Next: 1-d problem with mixed Up: The diffusion equation Previous: The diffusion equation

## Introduction

The diffusion equation (187)

where is the (uniform) coefficient of diffusion, describes many interesting physical phenomena. For instance, in heat conduction we can write (188)

where is the heat flux, the temperature, and the coefficient of thermal conductivity. The above equation merely states that heat flows down a temperature gradient. In the absence of sinks or sources of heat, energy conservation requires that (189)

where is the thermal energy contained in some volume bounded by a closed surface . The above equation states that the rate of decrease of the thermal energy content of volume equals the instantaneous heat flux flowing across its boundary. However, , where is the heat capacity per unit volume. Making use of the previous equations, as well as the divergence theorem, we obtain the following diffusion equation for the temperature: (190)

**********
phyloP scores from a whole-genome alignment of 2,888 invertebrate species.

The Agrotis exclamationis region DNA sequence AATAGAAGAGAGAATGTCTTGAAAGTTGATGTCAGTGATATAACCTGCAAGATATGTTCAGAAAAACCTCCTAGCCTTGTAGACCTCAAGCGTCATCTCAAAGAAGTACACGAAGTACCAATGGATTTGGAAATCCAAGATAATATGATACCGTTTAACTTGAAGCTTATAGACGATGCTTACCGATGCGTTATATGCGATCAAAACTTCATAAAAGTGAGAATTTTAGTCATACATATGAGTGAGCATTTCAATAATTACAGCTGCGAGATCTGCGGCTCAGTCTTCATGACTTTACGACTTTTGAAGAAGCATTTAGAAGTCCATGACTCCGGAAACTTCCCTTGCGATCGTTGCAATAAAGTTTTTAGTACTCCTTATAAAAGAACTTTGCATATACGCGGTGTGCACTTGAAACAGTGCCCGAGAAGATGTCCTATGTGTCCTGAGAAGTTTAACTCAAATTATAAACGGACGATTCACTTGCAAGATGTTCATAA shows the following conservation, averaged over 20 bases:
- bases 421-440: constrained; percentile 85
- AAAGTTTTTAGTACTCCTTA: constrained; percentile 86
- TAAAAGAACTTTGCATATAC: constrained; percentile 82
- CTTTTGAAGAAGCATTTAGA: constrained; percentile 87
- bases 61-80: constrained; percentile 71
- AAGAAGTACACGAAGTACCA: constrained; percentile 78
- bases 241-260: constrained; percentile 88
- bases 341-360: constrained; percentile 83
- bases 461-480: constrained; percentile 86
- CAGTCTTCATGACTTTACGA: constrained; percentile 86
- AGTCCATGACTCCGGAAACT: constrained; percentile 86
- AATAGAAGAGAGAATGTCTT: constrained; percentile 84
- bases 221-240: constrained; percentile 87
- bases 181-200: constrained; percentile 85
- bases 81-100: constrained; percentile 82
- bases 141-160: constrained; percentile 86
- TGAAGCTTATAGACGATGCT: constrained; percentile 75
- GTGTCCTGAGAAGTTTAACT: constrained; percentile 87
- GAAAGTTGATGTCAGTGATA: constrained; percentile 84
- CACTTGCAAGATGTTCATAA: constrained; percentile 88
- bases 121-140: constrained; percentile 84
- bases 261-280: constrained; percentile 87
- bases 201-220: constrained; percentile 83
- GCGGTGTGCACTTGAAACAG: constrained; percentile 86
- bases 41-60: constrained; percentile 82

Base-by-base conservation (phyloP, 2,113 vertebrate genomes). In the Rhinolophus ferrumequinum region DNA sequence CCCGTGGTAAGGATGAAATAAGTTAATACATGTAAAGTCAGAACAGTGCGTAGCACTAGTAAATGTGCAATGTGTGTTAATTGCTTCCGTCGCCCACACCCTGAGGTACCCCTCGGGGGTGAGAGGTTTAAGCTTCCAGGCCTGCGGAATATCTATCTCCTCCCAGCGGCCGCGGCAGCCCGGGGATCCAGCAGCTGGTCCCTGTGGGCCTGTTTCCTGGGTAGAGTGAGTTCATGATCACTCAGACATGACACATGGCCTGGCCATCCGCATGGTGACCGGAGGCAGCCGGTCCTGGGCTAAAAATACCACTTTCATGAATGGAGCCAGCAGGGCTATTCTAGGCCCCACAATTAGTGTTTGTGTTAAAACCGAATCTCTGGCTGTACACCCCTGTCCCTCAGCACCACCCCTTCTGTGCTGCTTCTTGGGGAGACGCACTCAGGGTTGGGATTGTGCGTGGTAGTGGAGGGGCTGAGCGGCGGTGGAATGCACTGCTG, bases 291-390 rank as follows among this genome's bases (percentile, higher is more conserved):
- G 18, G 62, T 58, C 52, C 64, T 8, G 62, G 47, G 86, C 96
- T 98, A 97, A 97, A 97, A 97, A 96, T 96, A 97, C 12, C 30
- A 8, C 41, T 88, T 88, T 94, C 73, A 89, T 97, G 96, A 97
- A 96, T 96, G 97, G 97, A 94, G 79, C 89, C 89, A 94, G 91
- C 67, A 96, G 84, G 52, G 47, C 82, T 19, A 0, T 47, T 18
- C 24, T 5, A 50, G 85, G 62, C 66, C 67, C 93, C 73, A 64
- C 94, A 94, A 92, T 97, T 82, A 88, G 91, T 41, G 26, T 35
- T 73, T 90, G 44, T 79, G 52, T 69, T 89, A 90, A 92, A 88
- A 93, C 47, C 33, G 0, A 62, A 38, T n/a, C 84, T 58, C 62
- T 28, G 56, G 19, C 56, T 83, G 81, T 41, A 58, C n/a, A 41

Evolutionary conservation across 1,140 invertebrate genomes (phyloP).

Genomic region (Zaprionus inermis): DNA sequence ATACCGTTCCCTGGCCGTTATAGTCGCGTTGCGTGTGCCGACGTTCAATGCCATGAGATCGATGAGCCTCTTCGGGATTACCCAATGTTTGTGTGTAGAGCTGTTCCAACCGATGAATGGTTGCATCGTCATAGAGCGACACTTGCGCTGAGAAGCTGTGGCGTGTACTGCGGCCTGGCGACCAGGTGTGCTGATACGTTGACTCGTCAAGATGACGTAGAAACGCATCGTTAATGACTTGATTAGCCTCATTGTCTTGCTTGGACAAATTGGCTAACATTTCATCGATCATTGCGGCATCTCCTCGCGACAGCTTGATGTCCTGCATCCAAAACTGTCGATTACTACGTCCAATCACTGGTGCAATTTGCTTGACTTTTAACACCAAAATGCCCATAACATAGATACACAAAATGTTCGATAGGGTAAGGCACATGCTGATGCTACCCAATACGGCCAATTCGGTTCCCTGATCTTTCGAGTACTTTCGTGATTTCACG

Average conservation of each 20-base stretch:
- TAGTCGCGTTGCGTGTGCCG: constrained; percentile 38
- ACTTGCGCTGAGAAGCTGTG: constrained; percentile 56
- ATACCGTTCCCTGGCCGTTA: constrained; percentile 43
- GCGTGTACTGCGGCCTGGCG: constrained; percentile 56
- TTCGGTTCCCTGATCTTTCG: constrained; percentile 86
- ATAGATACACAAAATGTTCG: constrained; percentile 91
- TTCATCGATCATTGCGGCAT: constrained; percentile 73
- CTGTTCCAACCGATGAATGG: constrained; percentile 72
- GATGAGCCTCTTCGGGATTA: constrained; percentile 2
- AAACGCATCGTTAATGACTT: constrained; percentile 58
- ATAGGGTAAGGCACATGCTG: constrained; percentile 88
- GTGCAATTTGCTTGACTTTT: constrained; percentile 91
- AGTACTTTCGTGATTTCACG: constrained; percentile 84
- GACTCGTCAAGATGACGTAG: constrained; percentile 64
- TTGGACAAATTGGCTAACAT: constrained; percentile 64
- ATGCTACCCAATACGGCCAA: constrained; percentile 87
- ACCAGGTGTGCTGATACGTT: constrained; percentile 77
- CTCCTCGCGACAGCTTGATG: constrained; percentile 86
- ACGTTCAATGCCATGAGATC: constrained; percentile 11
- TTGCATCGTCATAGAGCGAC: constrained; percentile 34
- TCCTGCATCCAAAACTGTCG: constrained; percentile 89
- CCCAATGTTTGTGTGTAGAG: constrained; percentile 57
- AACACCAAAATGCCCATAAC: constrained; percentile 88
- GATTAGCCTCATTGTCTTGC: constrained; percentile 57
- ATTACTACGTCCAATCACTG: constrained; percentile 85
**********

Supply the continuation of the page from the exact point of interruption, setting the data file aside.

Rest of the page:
where . In a typical heat conduction problem, we are given the temperature at some initial time , and then asked to evaluate at all subsequent times. Such a problem is known as an initial value problem. The spatial boundary conditions can be either of type Dirichlet (i.e., specified on the boundary), type Neumann (i.e., specified on the boundary), or some combination.   Next: 1-d problem with mixed Up: The diffusion equation Previous: The diffusion equation
Richard Fitzpatrick 2006-03-29